The law of imperfection



The other night we had the blessing of going to our daughter’s Christmas Concert at school.  She was only in two numbers during the whole two hours, so we had kind of psyched ourselves up to get through the evening.  When we arrived, we found some good friends to sit by and proceeded to move to our chairs.  Except when we went to sit down, we found ourselves bumping elbows and hips.  The seats were so closely put together that it was almost impossible to sit comfortably.

I started to complain almost immediately.  “Who set up these chairs?  What were they thinking?”  I tried in vain to wiggle my chair to the left and then to the right.  It was so uncomfortable.  I turned my head to the end of the row.  Could we possibly inch the chairs to the left or right?  Nope.  No chance.  They would obviously be out of line with the rest of the rows and there was not an inch of space between any of them.  I sat back and resigned myself to sitting diagonally on my seat to get through what was going to be a very long evening.  My husband (whom I nicknamed “MacGyver” a long time ago)  came up with a great solution.  We folded up an unused chair.  Aahhh.  Space to sit comfortably.  We adjusted our chairs and actually enjoyed the rest of the evening, which was filled with the songs of Christmas.

But as I pondered on my reaction, I realized something.  I complained when the chairs weren’t set up correctly, but I wouldn’t have even thought about the chairs if they would have been set up in a comfortable way.  I would never have entered the row and exclaimed how lovely it was that the chairs were positioned so comfortably.  We could just have easily solved that problem (i.e. fold up an extra chair) without my unnecessary complaining.  Are complaining and negative words necessary for solving an uncomfortable or difficult dilemma?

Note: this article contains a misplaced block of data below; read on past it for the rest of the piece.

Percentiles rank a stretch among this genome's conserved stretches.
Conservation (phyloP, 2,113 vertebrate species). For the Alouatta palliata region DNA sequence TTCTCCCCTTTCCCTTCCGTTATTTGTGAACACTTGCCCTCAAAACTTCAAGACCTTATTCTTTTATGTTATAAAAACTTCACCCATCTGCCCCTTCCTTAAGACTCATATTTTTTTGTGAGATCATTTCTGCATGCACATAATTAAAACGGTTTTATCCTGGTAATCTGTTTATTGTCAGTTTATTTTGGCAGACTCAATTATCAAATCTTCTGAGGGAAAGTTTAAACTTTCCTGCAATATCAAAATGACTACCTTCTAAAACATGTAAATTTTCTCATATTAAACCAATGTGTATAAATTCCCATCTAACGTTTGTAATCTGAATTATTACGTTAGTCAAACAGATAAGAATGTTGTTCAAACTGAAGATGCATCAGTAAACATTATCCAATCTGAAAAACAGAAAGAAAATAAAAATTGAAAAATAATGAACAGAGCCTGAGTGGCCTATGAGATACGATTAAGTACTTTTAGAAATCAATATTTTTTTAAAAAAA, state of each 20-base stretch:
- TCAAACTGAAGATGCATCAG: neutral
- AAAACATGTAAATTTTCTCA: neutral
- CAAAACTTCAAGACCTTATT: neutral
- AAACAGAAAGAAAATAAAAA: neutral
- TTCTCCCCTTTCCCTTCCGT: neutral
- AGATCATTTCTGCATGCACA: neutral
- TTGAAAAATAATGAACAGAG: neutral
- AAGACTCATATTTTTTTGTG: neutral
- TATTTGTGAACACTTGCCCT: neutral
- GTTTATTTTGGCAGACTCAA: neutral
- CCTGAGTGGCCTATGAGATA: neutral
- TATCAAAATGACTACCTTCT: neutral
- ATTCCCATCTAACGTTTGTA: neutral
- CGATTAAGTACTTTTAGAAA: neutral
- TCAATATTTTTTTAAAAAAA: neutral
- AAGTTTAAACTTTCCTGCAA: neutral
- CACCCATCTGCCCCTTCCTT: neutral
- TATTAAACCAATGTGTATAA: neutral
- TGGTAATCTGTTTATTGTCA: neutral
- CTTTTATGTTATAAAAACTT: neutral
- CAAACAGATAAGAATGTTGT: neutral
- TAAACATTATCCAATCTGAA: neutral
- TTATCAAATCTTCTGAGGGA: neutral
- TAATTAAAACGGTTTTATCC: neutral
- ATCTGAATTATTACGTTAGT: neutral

So why this human tendency to focus on imperfection?  Why do we so often notice the bad stuff but tend to ignore the good stuff?  Why do we feel the need to complain and criticize when something doesn’t suit us?  Why don’t we notice how wonderful something is?  Why don’t we appreciate when something goes as planned?

We find this law at play in our company.  We have several hundred customers we service regularly.  I bet you can guess who we hear from most often. Yep- you guessed it!  The ones who are dissatisfied.  We are always so very thankful for those customers who take the time to write a note thanking us or to pick up the phone and call just to tell us how pleased they are with the work we did for them.   What a blessing to us and to the employees who did the work.

Let’s take this thought and apply it to our homes, shall we?  When was the last time we thanked our husband or wife for doing something good- or even something very routine- that we expected them to do?  On the other hand, when is the last time we scolded, criticized, or even yelled at that same person for doing something we didn’t like?  Play the same scenario out in your head with your children, your friends, your parents, your pastor, and your co-workers.  You see, it is applicable in almost every area we find ourselves in.

Sure, sometimes the negative has to be addressed.  I am not talking about the unhealthy choice of ignoring serious problems.   What I am referring to are the things we say that just do not need to be said.  It’s the unnecessary comment I made about the chairs.  It’s the negative comments we make about our favorite sports team, our children’s schools, the restaurant, or the store where we shop.  It includes the unkind comments we make to our close friend about someone’s hair…or clothes…or choice of dog…or how they use their money.  Unless it is a biblical issue and against a commandment we find there, does it really matter?

The Christmas season is upon us.  What a great time to encourage others and set a good example with our language.  Let’s edify one another with our words and comments as we gather together for Christmas celebrations.

Proverbs 10: 19 In the multitude of words sin is not lacking, but he who restrains his lips is wise. 

Colossians 4:6 Let your speech always be with grace, seasoned with salt, that you may know how you ought to answer each one.

Proverbs 25:11 A word fitly spoken is like apples of gold in settings of silver.

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